With local residents absolutely paranoid and complaints about the man eater mounting every single day, I finally travelled to Dacca and submitted a report to the Chief Conservator in which I thoroughly broke down the reasons why it was necessary to get the Ministry of Forests to issue a Death Order for the man eater. The Chief Conservator then arranged a meeting with the Ministry of Forests. It took the Chief Conservator every ounce of persuasion he had, in order to convince the government that this man eating Royal Bengal tiger was not only a threat to human lives … but was also causing serious harm to government revenue. After the Chief Conservator went out of his way to explain that EVERY SINGLE NON LETHAL MEANS OF ATTEMPTING TO DISPOSE OF THE MAN EATER had proven to be unsuccessful, the Ministry of Forests finally conceded and gave the Chief Conservator exactly what I wanted:

A Death-Order for the tiger.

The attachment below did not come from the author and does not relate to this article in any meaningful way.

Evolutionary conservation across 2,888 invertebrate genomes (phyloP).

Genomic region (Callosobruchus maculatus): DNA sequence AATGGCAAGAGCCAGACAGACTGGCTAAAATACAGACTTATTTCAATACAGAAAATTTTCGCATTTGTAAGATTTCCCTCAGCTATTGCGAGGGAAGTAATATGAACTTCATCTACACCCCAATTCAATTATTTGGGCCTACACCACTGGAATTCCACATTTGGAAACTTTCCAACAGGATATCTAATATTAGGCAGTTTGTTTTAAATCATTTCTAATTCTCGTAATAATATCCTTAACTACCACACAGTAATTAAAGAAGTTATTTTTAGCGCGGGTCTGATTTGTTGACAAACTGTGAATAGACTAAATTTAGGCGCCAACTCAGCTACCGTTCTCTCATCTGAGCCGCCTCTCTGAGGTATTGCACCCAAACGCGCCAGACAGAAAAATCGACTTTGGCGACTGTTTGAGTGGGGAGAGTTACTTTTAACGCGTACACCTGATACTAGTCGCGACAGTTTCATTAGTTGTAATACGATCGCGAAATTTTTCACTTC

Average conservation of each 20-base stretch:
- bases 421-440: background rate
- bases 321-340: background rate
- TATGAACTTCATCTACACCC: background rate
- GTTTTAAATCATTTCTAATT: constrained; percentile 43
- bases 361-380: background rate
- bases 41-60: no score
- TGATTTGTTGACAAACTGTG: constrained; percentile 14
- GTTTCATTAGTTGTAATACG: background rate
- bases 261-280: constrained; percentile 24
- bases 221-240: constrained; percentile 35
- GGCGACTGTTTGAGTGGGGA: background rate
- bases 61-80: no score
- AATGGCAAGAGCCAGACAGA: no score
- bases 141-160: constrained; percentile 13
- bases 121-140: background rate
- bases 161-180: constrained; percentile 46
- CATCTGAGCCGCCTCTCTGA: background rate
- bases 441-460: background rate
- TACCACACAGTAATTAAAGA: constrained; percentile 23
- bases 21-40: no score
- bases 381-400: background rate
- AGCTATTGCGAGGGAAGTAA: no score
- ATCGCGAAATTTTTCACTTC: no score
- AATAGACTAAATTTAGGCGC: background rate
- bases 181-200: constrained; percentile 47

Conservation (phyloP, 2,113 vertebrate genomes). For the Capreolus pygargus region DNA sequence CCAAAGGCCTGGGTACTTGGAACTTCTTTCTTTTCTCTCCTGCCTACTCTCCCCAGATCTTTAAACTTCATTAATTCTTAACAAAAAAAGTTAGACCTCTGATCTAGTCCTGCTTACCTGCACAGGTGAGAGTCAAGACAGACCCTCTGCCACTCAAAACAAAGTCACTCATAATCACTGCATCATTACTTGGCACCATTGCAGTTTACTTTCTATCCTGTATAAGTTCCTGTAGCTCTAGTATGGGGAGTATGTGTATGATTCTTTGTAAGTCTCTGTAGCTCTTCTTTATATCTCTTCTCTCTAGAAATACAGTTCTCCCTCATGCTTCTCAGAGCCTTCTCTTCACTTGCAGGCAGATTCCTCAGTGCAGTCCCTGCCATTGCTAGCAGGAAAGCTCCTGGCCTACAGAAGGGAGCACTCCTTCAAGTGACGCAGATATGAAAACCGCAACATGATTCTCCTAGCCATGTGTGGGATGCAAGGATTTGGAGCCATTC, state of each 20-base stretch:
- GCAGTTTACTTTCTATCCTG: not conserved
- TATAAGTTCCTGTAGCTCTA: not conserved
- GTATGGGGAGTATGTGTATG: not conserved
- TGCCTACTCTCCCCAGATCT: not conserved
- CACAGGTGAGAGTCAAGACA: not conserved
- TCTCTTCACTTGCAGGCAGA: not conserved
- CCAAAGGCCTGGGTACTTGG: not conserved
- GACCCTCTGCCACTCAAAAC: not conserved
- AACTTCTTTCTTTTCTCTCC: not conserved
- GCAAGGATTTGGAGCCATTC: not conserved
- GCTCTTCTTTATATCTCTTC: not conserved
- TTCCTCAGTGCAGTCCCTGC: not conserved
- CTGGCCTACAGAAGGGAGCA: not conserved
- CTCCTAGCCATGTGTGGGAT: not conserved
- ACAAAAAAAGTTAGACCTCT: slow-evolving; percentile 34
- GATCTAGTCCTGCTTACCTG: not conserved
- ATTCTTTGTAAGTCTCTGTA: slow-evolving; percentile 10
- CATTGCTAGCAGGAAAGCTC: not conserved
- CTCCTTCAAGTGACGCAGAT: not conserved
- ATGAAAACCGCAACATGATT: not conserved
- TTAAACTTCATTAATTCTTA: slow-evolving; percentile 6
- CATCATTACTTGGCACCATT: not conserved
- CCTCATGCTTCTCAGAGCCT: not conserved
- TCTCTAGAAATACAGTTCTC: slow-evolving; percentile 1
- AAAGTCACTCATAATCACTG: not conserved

But now, only half the problem had been resolved. Who was to tie the bell around the cat? In other words, who was to actually attempt to kill the Royal Bengal tiger? Being the official Shikari of the Sundarban Department of Forests, old Pachabdi was naturally the first man to be approached. And he really did try his best. For 3 weeks, he kept setting gun-traps near the partially eaten corpses of the man eater’s human victims. But it was almost as if this tiger possessed a(n) (in)human level of intelligence. The tiger had developed a very cunning habit of walking through the forest with a tree branch between it’s teeth. The tree branch used to tug on the tripwires and would set the gun-traps off prematurely, without even remotely harming the man eater. The tiger would then complete feeding upon the rest of the human corpses with utter impunity and make off into the forest. Finally, Pachabdi reported to me that this man eater was not destined to die by his hand. With Pachabdi being ruled out as the one to potentially hunt the man eater, the Sundarban Department of Forests approached the only other man whom they knew had personal experience with hunting Royal Bengal tigers- Me.